I think this forum is a grand place...I learn stuff here everyday.
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  #123  
Old 06-17-2008, 09:51 PM
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Re: Difference between Art and Craft - A Craftsman's Take

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adults pitching (exploiting) the efforts of children as Art verges on being downright ignorant.
Well of course it is, but it lays the foundation for Evaldart's aliens to land on Earth and say the same thing about our very best "Art".

What I'm interested in is asking questions about preconcieved notions and in that context it's fair to introduce and or exploit kids. No real kids were hurt in this experiment..

I agree completely with you that in a perfect world we all agree as art historians and as a culture what is and isn't art with the big capitol letter, but that in itself is a wishful notion I think. Let me pick on hollywood for a moment, do you think, looking through a cultural lense that hollywood is a success for anything other than ripping us off en masse? (generally speaking) I feel the same way about "Art" as it is being portrayed today. Dismiss me if you wish, but I just don't get this:

http://images.artnet.com/images_US/m...2-12-05-13.jpg

It's bi-curious george meets eight is enough (in the pejorative sense) and it most certainly makes me think and feel and there is definately intent, but that intent is what kills the piece.
I don't think "Art" is being qualified through a cultural lense here, I think it is being calculated and passed out in the guise of art by some who wish to un-teach us.

Surely Art has some measure of intrinsic value left to offer in the "good old boy" sense, otherwise well, the oven's on and nothing's cooking.

P.S., Please don't get the impression I'm one of those guys who is down on teachers or thinks they're all elitist or can teach, but can't do and all of that crap, nothing could be further from the truth..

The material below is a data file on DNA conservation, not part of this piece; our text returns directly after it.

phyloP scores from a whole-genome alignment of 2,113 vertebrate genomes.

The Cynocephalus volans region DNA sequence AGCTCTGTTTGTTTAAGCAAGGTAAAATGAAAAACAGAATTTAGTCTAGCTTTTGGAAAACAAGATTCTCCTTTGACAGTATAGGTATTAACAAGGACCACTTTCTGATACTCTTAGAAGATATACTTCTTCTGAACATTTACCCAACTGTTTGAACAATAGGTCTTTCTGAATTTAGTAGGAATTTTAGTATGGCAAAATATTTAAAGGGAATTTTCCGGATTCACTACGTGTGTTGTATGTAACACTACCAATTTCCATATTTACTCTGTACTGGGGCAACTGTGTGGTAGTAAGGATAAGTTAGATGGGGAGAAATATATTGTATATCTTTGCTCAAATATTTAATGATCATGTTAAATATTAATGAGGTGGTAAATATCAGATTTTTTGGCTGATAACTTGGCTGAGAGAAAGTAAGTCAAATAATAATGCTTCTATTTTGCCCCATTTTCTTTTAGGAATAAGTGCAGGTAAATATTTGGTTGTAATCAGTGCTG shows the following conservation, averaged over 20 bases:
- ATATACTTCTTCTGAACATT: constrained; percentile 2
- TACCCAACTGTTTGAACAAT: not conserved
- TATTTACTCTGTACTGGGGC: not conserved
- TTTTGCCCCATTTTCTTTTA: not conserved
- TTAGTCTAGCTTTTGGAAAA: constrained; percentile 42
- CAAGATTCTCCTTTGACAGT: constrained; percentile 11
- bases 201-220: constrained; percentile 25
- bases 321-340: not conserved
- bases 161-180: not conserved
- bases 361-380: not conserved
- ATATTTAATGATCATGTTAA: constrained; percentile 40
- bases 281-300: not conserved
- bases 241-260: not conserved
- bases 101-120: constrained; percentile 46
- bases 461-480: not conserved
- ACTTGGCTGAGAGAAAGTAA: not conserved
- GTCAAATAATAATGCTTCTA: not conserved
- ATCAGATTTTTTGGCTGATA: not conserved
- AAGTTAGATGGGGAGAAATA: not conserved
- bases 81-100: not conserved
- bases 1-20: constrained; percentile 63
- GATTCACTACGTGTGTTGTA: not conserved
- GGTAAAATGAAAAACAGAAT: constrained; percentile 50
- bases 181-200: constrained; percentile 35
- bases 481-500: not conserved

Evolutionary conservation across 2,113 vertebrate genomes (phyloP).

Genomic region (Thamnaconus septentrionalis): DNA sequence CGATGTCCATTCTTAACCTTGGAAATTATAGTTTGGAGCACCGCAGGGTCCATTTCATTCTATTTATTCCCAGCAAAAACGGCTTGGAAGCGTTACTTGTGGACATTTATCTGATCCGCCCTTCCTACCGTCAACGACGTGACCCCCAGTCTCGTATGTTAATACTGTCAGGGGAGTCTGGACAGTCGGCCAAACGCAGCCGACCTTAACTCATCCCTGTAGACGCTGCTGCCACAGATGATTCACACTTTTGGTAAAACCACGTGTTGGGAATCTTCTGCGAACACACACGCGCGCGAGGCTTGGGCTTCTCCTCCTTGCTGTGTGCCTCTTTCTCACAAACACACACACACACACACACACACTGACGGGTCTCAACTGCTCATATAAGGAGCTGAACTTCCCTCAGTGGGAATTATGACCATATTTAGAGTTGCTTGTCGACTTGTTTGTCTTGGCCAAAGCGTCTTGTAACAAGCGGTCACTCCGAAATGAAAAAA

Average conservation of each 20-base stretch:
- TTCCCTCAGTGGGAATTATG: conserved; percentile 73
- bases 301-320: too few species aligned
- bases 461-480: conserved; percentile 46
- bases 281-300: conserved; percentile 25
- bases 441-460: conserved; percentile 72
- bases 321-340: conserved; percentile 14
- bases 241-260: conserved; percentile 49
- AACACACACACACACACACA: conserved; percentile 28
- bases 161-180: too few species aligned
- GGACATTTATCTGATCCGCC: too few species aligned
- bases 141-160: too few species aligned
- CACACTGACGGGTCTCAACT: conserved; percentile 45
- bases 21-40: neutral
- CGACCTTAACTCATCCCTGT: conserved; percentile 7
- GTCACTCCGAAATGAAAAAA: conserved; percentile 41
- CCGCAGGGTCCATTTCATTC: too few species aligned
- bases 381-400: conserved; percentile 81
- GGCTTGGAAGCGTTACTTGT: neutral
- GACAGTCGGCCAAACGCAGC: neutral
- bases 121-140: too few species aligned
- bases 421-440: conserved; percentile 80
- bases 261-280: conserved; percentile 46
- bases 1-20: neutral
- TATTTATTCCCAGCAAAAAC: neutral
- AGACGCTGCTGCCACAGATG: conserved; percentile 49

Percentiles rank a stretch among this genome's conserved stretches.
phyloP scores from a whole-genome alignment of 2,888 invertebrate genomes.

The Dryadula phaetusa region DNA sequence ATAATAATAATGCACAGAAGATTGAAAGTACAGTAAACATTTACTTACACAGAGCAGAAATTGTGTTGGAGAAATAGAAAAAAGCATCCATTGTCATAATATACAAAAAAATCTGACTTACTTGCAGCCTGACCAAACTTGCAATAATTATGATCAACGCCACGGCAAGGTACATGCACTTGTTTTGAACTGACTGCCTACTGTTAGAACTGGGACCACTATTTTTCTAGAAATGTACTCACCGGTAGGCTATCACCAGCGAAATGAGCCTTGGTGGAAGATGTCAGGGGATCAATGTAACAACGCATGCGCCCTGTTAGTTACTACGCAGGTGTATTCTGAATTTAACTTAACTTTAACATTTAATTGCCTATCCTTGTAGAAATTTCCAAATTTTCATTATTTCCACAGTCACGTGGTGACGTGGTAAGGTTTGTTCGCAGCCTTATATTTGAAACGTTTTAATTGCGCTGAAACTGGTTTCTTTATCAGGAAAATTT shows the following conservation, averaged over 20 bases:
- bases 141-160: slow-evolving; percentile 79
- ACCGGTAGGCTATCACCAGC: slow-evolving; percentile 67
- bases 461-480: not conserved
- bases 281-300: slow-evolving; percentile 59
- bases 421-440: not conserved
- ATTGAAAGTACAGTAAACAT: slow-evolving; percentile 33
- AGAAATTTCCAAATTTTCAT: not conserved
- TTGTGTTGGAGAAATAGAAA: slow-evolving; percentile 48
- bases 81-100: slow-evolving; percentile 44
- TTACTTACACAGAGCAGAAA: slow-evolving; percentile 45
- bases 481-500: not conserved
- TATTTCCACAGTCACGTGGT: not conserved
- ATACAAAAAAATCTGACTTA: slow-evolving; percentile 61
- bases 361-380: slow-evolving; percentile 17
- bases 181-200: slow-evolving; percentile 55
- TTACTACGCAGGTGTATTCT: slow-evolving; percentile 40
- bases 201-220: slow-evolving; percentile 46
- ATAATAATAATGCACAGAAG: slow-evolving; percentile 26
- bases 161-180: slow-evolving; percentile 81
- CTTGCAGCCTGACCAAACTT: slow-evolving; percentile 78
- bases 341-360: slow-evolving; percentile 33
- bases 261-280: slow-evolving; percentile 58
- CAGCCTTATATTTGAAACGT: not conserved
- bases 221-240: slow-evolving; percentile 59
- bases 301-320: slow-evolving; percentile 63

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  #124  
Old 06-17-2008, 10:25 PM
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Re: Difference between Art and Craft - A Craftsman's Take

as/re art and craft --- or art vs craft;
there is no difference
and the difference is as broad as the sun and the moon and the stars

i've heard/read
art is 10% inspiration and 90% perspiration
and
1% talent and 99% hard work(if you ain't got the talent...)

just like the nature vs nurture argument--nature sets the limits, nurture allows maximization of potential within those limits

if there's an easy way out, I ain't met anyone who's found it

my own experience, has more to do with training and coaxing the hands and body to achieve that which the mind has conceived

one potentially valid difference is that masters of craft plan the job to work within the extant tool kit
while masters of the art may create a new tool kit to achieve their visions

set a goal and work tirelessly to bring forth that which you love and want to share... strive and struggle plan and replan
but
never underestimate the power of dumb luck to see you safely home when planning and intellect fail
then remember

it's only in the last place you look
if you remember to quit looking when you've found it
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  #125  
Old 06-18-2008, 01:04 AM
RANDOLPH TORRES RANDOLPH TORRES is offline
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Re: Difference between Art and Craft - A Craftsman's Take

MANY ARTISTS PLACE THEIR OWN RESTRAINTS ON THE DEFINITION OF ART AND SET CRAFT BELOW THEM. TO DO THAT ONLY CRIPPLES THE DEFINITION. ART AND CRAFT ARE LIKE TWO CIRCLES OVERLAPING, THE SIZE OF THE OVERLAP IS IN THE EYES OF THE BEHOLDER. IF YOU ARE NOT A CRAFTY ARTIST THEN THE WORK THAT MUST BE DONE COMES HARDER. IF YOU ARE NOT DAILY COMPILING NEW SKILLS TO YOUR CRAFT (ART) THEN WHAT MUST BE DONE COMES HARDER. NOW WHAT ABOUT THE OTHER PERSONS VIEW, CUSTOMER, JURY, CONSULTANT, GALLERY CURATOR. MANY PEOPLE WOULD TAG MY PIECES AS A CRAFT IF THEY ONLY SAW IMAGES. BUT IF THEY WACHED ME CREATE THESE PIECES THEY WOULD MOST DEFINATELY CALL THEM SCULPTURES. THAT IS THE REASON I HESITATE TO POST IMAGES. I HAVE ONLY RECENTLY EMERGED AND FOUR VERY GOOD GALLERIES WOULD LIKE TO SHOW MY PIECES ONE IN SAN FRANCISCO. SOME TIMES YOUR CRAFTINESS WILL TAKE YOU ON A GREAT ADVENTURE AND THE JOURNEY DEFINES YOUR WORK.
RANDOLPH@COOPEREDPATTERNS

MANY EXCELLENT POINTS OF VIEW HAVE COME OF THIS THREAD, ITS BEEN GOOD READING.

Last edited by RANDOLPH TORRES : 06-18-2008 at 06:33 AM.